• Activation: word-of-mouth, billboards or, as in the example, in the streetcar by chance.
  • Information gathering: SEO & SEA strategies - search engine optimization, your own website or social media.
  • Action: good customer service, help etc.
  • Customer Loyalty: Newsletter, Flyer, Social Media Ads,…

Step 4 - Measure customer satisfaction

Maybe you already measure customer satisfaction through various tools, but maybe you're just starting out and don't have a concrete online marketing strategy yet. No matter what your starting situation may look like - your customers should always be satisfied.

Depending on which channels you use and how you design the customer journey for your customers, you can use various tools to track satisfaction over the months. For Social Media channels, for example, there are insights available, through which you can learn how well your ads worked, and how the organic growth of your page behaves. In SEO and SEA help you again tools like Google Analytics, to see through user signals, how your page performs.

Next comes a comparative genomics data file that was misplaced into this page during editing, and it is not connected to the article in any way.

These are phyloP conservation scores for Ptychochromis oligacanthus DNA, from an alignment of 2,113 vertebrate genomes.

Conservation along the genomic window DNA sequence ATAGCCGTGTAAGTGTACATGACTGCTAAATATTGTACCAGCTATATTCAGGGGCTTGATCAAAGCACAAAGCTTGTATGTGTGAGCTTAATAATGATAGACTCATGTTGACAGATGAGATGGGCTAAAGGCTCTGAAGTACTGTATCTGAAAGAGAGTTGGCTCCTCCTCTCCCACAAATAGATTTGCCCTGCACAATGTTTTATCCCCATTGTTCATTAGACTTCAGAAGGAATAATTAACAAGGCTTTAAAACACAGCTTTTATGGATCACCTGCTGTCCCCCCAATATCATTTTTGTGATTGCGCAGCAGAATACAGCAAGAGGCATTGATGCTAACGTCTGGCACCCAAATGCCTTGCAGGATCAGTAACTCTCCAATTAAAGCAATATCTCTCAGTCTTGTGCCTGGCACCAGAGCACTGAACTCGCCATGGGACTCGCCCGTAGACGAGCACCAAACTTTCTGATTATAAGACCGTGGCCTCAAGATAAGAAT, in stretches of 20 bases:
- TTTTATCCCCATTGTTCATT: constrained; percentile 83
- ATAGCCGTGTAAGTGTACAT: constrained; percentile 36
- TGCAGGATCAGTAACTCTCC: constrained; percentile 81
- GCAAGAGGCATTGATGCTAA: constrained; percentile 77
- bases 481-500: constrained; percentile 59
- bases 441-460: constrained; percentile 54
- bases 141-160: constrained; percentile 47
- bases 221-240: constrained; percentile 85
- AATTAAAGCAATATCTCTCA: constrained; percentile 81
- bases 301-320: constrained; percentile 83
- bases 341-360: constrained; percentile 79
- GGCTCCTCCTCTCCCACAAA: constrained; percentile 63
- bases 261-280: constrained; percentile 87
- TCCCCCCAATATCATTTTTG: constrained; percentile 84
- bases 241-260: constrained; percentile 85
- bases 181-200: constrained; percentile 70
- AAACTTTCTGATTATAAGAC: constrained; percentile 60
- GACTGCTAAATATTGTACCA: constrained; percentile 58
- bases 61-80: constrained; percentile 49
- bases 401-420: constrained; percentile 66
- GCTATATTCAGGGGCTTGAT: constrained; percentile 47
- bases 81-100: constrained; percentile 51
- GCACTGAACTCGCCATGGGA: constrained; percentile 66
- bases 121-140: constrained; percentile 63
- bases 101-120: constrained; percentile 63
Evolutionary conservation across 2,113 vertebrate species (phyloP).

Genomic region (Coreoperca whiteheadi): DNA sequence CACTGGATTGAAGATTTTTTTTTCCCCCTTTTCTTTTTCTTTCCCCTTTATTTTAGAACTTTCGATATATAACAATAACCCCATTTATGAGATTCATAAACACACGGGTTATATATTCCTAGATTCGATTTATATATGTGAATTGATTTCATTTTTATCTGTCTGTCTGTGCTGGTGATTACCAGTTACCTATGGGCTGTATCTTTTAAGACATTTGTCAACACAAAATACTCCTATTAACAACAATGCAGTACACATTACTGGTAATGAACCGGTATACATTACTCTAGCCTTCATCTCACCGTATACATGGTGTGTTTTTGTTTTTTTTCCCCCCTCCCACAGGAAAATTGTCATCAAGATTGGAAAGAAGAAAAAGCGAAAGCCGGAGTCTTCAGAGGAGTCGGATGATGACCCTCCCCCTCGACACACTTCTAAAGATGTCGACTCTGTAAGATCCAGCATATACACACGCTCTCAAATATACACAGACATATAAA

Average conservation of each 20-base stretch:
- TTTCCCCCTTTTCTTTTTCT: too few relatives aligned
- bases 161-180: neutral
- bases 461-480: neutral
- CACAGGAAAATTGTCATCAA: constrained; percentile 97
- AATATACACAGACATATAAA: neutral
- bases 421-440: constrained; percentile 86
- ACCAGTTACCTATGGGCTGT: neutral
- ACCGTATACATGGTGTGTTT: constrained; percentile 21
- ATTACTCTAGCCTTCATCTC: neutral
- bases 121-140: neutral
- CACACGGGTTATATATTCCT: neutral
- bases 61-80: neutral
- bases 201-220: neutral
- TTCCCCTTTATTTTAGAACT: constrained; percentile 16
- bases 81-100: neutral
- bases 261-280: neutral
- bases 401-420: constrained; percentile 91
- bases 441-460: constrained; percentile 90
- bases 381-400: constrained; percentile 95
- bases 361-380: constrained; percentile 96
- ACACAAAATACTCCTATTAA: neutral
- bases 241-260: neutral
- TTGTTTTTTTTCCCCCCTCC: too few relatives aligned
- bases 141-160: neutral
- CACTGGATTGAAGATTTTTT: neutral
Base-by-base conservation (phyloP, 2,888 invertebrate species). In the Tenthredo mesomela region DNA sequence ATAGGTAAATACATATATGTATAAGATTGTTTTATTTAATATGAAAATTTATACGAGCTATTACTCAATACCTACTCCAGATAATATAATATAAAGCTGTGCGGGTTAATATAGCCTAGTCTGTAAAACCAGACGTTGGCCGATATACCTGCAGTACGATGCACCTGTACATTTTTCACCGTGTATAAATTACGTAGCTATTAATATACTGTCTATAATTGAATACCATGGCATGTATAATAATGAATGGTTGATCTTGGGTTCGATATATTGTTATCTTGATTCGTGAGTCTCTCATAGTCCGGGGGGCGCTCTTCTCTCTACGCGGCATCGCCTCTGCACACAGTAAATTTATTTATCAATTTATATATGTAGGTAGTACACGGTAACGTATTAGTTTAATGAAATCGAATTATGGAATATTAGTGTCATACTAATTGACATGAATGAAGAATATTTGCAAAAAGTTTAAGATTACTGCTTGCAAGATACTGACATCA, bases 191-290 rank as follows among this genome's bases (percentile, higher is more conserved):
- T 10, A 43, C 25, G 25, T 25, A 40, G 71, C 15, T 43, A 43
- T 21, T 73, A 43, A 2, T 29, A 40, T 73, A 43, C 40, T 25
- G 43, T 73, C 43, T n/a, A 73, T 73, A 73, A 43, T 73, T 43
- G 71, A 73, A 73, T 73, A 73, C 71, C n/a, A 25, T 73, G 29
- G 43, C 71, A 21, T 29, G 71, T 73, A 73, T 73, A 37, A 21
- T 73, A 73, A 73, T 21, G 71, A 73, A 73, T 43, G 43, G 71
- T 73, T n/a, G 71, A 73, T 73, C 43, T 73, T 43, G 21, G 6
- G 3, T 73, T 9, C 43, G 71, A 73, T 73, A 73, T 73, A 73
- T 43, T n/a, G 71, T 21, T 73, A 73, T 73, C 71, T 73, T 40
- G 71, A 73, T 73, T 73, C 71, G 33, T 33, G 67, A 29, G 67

You see - tracking varies from channel to channel. The important thing is that you always keep an eye on your customers being satisfied and recommending your products or services. 

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Step 5 - Visualize the customer journey

To get a picture of where you optimization potential in the customer journey find, a mapping can help you. Thus, you can see at which points the customer journey ends regularly, without a conversion, and can actively help to keep your potential customers. 

This makes it easy to identify and improve weak points and pick up customers lost along the way. 

 

Conclusion - Through the customer journey we understand our customers

In this article we have given you insights into the customer journey and offered ways to use it for your own business. You can relax and use our guide to define the customer journey to your product in your company and inspire your customers and users.

Did our article inspire you? Then take a look at our other entries - maybe we can help you with our offered topics. 

We hope we were able to give you a good overview with this blog and that you now know your way around the world of the customer journey!

Written by
Nina Kaiser
Nina Kaiser
Head of Graphics & Marketing - Learn more about Nina